Joseph Randle by the Numbers
There’s been a lot of talk this offseason about the Dallas running back situation. With DeMarco Murray now in Philadelphia and the Cowboys not addressing the position in the Draft, it seemed like we’d have a two-horse battle between incumbent Joseph Randle and free-agent signee/perennial fantasy disappointment Darren McFadden.
The picture got a little clearer in OTAs last week when Dallas gave Joseph Randle a majority of the work with the ones. His ADP almost immediately spiked.
As of June 1st, Randle is coming off the board at pick 5.12 on FantasyFootballCalculator. That’s a significant jump from his ADP of 8.02 just one week prior. In fact, I was in an industry mock draft a few days ago where Randle we in the third round.
Now, unless you were under a rock last season, you’re well aware of the Cowboys’ prowess along the offensive line. Tyron Smith, Ronald Leary, and Travis Frederick were all among the top run-blocking offensive linemen in the league, and they anchored a unit that propelled Murray to 1,845 yards (17th highest single-season total in NFL history).
With Randle now sitting as the leader in the clubhouse, there seems to be a split in the fantasy community regarding his potential as the Cowboys’ lead back. The most prevalent narratives include: 1) Anyone can run behind that offense line, 2) Randle is better than you think, just look at his yards per carry, and 3) Randle’s numbers are largely the product of getting situational carries against subpackage defenses and/or in garbage time.
In order to get a better sense of how Randle actually performed last season, I took a close look at the numbers. Below you’ll see each of Randle’s 51 regular season carries by week with quarter, down, distance, and defense faced listed.
While this isn’t a huge sample size, viewing Randle’s performance under the microscope on a play-by-play basis yields some interesting insight. It’s certainly a lot to process all at once, but we can dissect this information bit-by-bit to get a better sense of how Randle actually performed.
Let’s start with the defensive packages he faced. In total, 37 of Randle’s 51 carries (72.5%) came against base defense. That’s not a huge surprise considering he had just four third-down carries. Now, it’s important to note that saying “base defense” is a huge generalization, as all base defenses are certainly not created equally. However, the argument that Randle got a bulk of his work against nickel simply doesn’t hold water.
In total, 114 of Randle’s 343 yards came against nickel defense. That’s an average of 8.1 yards per carry, which is nearly two yards more than the 6.2 he averaged against base defense. Neither of these numbers is revelatory, as you would expect a running back to fare better with an extra defensive back on the field.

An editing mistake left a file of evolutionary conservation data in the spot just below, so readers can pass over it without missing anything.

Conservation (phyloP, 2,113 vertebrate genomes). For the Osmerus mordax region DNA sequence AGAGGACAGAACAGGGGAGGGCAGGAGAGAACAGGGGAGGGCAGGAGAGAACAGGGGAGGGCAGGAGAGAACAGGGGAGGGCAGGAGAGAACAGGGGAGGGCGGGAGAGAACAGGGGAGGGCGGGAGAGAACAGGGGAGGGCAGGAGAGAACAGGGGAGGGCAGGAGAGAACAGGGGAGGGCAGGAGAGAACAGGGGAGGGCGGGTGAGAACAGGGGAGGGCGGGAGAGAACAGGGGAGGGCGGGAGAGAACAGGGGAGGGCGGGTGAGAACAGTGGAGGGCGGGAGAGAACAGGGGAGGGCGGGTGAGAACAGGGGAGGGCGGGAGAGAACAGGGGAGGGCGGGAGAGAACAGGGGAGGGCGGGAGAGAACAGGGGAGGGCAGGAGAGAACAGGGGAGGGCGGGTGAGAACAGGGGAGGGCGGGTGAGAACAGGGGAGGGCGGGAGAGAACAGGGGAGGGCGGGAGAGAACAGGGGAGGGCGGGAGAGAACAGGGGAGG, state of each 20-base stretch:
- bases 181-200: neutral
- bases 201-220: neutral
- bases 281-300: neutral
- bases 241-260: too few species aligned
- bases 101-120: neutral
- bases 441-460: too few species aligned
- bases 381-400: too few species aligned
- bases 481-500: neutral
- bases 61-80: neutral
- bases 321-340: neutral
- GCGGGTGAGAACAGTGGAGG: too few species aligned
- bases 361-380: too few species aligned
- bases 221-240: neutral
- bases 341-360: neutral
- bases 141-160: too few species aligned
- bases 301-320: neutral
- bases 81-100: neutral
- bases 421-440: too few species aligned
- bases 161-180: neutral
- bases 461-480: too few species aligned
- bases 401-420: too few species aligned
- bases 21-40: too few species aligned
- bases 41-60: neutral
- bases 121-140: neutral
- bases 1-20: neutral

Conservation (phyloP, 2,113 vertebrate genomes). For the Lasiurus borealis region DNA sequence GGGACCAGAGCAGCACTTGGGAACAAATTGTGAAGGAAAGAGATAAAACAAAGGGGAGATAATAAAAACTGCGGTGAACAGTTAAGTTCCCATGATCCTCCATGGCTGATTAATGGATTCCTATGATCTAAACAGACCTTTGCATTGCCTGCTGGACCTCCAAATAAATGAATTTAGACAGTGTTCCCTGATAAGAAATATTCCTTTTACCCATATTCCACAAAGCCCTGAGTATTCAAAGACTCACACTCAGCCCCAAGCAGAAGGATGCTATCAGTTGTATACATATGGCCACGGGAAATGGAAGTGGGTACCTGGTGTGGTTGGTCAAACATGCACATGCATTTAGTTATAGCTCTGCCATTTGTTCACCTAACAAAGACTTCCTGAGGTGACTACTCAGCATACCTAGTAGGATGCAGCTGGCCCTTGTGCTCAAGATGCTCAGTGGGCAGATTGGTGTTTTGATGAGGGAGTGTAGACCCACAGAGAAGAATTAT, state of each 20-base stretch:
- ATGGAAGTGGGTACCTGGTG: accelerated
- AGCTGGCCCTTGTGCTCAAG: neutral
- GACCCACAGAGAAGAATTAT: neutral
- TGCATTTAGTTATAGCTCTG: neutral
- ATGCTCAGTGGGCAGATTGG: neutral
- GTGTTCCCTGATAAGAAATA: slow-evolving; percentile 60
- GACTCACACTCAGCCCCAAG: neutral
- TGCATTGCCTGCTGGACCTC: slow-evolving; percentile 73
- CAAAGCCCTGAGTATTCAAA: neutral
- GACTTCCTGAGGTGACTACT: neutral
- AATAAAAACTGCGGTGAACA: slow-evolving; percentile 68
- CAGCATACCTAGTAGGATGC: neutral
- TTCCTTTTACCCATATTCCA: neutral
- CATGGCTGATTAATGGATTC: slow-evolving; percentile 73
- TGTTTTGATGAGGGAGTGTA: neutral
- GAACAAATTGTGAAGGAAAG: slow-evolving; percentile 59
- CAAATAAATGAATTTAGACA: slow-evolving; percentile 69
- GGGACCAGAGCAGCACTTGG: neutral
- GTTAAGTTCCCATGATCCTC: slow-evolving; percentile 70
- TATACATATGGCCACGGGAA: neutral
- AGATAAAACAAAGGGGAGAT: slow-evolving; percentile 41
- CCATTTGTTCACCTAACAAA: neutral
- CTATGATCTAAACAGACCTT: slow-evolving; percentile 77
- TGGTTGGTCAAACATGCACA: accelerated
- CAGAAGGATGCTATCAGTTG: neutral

The other argument detractors have leveled against Randle’s 2014 campaign is that a significant chunk of his yards came in garbage time. It’s difficult to precisely define garbage time, but at PFF we use the following guidelines: 1) 9-plus point lead inside of two minutes to play, 2) 17-plus point lead inside of five minutes to play, 3) 25-plus point lea inside of seven minutes to play.
Using these parameters, five of Randle’s carries came during garbage time – his last three in Week 10 and each of his final carries in Weeks 16 & 17. That last one was a big one – a 65-yard touchdown scamper against Washington. However, in total, Randle amassed 78 yards in garbage time. If we subtract this from his total, Randle’s yards per carry drops, but it’s still stands at a healthy 5.8 YPC. That would still tie Randle with Darren Sproles for the league lead among running backs with at least 50 carries.
Another interesting fact about Randle’s 51 carries last season is that only two of them came in the red zone, with neither occurring inside the 10-yard line. The first was from the 19 against the Rams in Week 3. On his only other red zone carry, he managed to score from the 17-yard line versus the Bears in Week 13 (incidentally, that was his only carry of the game).
While this exercise doesn’t provide a complete picture of Randle’s fantasy potential, the numbers certainly highlight flaws in the narrative that Randle faced mainly nickel and got a large chunk of his yardage in garbage time. That being said, the small sample size means the jury is still out on Randle. Still, the Cowboys’ run blocking proficiency along the offensive line bodes positively for Randle’s fantasy prospects if he does in fact secure the starting job. I suspect we’ve only seen the beginning of his rise in ADP.
Jeff Ratcliffe is the Assistant Managing Editor and resident IDP maven and DFS junkie of PFF Fantasy.